A chatbot is a computer program that simulates a conversation with a human, usually through text exchanges and with the aim of answering queries. It’s now a key part of customer support for many businesses. Last November, Facebook revealed it hosts 34,000 chatbots through its Messenger tool.
Why Are Chatbots Getting More Popular?
• Chatbots are rapidly improving, making them a genuinely useful tool rather than a gimmick.
• Businesses expanding online means they risk growing an audience or customer base more quickly than they can expand their human customer service workforce.
• Because chatbots work 24/7, they’re a useful alternative for companies wanting to provide out-of-hours customer service that would otherwise have to choose between expensive overtime and unsocial hours payments to domestic staff or potentially inadequate contracting out to overseas agencies.
• Chatbots are getting more mainstream because it’s possible to build them into existing chat technologies with which users are familiar, such as Skype and Facebook Messenger.
• The inclusion of “digital assistants” such as Siri on iPhones and Google Assistant, along with voice control and recognition devices such as Amazon Alexa and Google Home, means people are becoming comfortable with the idea of interacting with automated systems
What Types of Chatbots Exist?
The jargon used around chatbots can be confusing, with different terms used in different ways. As a rule of thumb, you can categorize a chatbot by answering two questions:
1. Does it use artificial intelligence?
2. If so, which AI elements does it use?
A chatbot that doesn’t use artificial intelligence is often called “rule-based.” It’s more about being fast and reliable than clever. The rules it follows effectively come down to “If the question mentions this topic, then give this answer.” In effect, the chatbot acts as an automated Frequently Asked Questions page. An artificial intelligence bot is one that replicates some of the benefits of using human staff, usually with Machine Learning and/or Natural Language Processing.
Machine Learning means the chatbot learns from its experiences and becomes more useful and intelligent. For example, if it interprets a question one way and the site visitor then has to restate the question, the chatbot learns a new link between a particular input and the desired response Natural Language Processing is effectively the way a chatbot deals with the fact that humans don’t always phrase a question in the most consistent or logical manner, and that replying to the user in a more natural and conversational way will give them a better experience that feels more personal and responsive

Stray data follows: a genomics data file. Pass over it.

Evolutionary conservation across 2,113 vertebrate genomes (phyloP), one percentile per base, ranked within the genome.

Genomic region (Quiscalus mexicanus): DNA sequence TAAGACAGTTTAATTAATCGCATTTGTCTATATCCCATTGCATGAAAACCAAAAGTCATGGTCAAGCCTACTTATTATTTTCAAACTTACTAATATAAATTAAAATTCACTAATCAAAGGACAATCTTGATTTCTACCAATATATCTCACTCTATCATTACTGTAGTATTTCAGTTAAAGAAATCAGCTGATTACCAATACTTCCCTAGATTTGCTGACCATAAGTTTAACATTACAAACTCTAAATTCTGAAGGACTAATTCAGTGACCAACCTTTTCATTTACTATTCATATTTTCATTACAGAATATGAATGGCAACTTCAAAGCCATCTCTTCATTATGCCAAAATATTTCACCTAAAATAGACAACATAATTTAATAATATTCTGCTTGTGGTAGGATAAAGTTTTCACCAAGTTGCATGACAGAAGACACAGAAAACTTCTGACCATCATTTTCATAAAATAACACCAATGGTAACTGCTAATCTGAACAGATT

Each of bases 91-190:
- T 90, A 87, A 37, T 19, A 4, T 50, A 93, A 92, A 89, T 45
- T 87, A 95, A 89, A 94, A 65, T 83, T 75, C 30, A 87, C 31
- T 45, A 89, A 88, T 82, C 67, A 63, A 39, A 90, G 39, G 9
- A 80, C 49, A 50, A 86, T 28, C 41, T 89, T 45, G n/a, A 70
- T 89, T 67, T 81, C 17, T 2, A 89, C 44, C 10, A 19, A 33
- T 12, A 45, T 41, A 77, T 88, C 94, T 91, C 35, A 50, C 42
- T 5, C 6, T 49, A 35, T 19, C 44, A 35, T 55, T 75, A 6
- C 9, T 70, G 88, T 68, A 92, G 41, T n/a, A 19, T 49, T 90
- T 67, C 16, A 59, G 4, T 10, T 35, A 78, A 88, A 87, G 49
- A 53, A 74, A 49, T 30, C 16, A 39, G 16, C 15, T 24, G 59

Where Should I Start With Chatbots?
Unlike many tech fields where a few companies and services dominate, the chatbot world is still filled with dozens of alternatives. Two platforms that might be a good starting point are:
• Facebook’s Bots for Messenger: Great for integrating chatbots into a familiar setting without needing to learn too much new technology. For example, SnapTravel lets users search for unsold hotel rooms by answering a few simple questions in chat format rather than filling in a web form.
• IBM Watson Conversation: Based on the system that was smart enough to win Jeopardy!, this chatbot service took the entirety of Wikipedia as its starting database. You’ll need to pay to get the most from it, and you’ll definitely need to plan ahead to make the most of it. Staples found a particularly creative way to use the technology: a physical button with a microphone that lets customers order office stationary or check up on orders.
Others you could consider include Chatfuel, Pandorabots and ChattyPeople. It is easy to get carried away with tech and getting features you don’t really need. Before signing up to a service take a little time out to first work out exactly where your business needs to improve and then explore how chatbots could help that process